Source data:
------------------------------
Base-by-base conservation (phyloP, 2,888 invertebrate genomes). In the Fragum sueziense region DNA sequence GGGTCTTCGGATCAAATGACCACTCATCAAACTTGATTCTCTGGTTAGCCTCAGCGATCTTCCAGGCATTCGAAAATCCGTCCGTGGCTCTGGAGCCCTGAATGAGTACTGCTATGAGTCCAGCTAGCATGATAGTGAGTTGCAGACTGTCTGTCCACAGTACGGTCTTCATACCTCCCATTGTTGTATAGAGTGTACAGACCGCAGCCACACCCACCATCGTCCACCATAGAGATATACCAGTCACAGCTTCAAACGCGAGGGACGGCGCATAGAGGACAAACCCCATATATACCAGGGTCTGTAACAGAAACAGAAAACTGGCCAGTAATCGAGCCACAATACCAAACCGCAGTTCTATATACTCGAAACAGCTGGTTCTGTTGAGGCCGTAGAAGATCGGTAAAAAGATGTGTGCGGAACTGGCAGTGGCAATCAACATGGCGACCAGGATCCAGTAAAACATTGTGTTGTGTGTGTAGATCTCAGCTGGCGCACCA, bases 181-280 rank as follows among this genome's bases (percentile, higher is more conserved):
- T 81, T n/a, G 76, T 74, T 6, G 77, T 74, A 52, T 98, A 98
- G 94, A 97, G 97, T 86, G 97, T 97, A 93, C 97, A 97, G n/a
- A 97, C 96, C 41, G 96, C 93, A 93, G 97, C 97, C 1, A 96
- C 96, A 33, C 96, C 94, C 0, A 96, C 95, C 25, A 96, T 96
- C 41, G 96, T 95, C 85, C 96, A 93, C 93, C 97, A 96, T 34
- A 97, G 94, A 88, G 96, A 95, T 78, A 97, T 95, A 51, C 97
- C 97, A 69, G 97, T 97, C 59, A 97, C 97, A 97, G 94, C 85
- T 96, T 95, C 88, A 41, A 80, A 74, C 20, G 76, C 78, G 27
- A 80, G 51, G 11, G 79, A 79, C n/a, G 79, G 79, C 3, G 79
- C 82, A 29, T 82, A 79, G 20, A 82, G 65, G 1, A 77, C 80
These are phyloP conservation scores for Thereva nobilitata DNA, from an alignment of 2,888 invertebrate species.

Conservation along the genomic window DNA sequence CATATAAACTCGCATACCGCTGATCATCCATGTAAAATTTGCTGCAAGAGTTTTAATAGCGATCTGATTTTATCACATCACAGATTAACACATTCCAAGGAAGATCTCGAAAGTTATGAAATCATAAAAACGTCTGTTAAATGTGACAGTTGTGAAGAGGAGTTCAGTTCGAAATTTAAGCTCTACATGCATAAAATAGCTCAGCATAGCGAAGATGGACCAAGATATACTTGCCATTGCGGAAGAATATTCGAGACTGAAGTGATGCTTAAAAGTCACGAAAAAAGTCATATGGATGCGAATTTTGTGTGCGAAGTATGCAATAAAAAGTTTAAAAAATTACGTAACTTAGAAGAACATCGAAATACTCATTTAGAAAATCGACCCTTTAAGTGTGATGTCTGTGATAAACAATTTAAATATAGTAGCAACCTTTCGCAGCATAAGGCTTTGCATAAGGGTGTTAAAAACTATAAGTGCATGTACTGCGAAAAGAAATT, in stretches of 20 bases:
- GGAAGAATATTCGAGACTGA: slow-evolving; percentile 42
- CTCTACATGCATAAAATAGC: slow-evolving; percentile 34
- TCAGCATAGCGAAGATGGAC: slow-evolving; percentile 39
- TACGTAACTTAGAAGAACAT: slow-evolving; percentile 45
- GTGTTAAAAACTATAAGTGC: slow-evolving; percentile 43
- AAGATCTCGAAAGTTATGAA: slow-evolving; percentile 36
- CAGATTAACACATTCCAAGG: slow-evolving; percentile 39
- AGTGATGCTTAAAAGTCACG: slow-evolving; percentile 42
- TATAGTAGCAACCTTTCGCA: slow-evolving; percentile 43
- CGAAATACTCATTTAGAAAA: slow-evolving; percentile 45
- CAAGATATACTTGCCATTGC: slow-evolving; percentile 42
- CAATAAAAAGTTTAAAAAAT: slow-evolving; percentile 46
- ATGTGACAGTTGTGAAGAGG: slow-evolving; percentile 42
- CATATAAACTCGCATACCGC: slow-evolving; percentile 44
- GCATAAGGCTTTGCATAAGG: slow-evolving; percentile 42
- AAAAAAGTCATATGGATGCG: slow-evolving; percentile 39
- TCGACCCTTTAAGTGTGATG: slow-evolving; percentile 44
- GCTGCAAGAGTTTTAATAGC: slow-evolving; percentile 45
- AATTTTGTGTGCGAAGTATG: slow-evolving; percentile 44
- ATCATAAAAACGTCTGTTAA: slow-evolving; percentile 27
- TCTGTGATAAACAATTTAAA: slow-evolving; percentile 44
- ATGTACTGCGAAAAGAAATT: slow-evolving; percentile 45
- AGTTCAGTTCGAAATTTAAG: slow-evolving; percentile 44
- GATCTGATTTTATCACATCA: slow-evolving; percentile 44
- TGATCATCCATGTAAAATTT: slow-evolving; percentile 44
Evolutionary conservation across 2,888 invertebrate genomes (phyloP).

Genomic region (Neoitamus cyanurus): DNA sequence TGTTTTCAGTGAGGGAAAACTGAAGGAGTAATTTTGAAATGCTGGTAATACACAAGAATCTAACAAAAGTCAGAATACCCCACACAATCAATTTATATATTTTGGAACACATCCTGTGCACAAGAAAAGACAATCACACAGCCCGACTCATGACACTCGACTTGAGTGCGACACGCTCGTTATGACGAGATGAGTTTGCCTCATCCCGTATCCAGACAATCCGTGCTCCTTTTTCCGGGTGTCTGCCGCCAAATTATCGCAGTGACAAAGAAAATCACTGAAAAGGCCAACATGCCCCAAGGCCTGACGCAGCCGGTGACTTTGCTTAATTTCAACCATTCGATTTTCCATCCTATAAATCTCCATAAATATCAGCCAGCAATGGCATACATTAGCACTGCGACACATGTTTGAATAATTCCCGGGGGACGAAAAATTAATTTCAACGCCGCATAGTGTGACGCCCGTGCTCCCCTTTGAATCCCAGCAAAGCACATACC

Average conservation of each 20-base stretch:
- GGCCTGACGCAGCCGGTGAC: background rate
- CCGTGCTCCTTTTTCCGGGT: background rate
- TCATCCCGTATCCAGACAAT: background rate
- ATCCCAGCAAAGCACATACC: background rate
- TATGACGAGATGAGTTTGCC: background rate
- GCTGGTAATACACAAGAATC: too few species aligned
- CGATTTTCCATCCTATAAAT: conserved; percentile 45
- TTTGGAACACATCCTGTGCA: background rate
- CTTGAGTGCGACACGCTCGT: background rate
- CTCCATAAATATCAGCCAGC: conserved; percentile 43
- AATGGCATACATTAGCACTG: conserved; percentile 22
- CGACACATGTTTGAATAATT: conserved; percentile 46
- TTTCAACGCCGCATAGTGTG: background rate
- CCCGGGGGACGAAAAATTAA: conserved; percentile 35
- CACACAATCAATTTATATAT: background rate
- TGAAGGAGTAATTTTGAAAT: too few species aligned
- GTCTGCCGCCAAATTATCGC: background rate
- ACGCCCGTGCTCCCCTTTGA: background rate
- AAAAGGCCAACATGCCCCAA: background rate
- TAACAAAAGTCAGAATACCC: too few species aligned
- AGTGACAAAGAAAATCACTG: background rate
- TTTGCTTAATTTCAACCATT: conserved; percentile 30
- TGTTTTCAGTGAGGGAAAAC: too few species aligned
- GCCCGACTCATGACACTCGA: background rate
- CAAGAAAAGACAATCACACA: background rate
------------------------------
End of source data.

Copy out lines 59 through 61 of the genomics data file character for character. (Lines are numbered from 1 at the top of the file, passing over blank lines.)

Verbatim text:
- ACGCCCGTGCTCCCCTTTGA: background rate
- AAAAGGCCAACATGCCCCAA: background rate
- TAACAAAAGTCAGAATACCC: too few species aligned